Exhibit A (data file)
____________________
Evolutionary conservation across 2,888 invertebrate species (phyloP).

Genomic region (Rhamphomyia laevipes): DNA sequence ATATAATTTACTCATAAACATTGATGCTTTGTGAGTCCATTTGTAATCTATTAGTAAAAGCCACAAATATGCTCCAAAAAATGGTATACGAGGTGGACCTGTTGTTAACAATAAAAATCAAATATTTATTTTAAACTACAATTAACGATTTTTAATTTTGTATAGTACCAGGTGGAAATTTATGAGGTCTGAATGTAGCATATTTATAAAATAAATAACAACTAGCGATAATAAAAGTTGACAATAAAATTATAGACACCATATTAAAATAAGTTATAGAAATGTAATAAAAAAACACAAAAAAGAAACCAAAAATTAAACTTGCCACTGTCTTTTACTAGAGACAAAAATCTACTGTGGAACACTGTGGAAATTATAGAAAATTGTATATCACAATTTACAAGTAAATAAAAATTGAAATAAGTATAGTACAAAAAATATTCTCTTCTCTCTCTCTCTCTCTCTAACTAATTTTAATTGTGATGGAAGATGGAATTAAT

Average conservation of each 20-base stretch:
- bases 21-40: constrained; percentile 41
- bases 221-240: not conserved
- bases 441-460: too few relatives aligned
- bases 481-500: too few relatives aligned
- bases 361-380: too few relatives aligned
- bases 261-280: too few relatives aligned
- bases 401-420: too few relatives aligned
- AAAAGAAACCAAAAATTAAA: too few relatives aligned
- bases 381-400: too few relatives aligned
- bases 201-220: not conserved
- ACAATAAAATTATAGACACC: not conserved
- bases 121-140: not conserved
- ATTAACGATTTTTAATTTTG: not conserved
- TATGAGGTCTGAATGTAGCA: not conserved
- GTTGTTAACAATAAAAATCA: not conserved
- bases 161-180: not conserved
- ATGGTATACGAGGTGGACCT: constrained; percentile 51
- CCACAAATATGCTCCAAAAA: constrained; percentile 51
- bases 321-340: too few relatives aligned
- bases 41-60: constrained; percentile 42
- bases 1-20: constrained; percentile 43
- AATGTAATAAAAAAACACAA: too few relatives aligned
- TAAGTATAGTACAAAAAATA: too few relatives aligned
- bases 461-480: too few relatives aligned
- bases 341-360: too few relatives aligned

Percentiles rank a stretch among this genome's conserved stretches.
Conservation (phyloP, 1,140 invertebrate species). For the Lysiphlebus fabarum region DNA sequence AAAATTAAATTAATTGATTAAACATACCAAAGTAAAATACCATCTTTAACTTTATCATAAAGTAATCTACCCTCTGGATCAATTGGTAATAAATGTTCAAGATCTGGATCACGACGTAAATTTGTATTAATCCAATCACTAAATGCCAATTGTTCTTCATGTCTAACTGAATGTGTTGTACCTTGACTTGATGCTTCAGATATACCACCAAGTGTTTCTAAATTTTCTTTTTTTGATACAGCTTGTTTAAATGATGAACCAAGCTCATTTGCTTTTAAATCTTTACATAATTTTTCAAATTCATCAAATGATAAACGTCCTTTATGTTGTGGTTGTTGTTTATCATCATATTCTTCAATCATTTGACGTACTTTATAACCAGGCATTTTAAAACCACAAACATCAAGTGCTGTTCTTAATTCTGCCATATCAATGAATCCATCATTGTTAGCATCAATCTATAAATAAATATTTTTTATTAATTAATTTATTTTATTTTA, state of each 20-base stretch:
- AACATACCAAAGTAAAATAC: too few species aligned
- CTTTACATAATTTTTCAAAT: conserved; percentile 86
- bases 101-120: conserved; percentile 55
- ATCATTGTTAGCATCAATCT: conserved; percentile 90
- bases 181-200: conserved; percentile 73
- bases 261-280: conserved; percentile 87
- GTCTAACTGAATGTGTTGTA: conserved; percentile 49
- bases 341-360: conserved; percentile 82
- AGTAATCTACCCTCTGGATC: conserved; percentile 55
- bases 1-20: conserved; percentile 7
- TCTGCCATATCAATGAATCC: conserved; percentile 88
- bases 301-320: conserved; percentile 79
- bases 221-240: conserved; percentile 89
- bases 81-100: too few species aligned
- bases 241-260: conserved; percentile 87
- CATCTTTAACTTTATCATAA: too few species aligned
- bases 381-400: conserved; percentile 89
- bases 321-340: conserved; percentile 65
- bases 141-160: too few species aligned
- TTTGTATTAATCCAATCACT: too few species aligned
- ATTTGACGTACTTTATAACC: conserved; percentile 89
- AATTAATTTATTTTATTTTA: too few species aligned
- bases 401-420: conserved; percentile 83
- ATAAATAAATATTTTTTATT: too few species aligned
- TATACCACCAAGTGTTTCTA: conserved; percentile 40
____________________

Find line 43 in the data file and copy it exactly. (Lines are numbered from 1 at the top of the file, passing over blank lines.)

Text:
- bases 221-240: conserved; percentile 89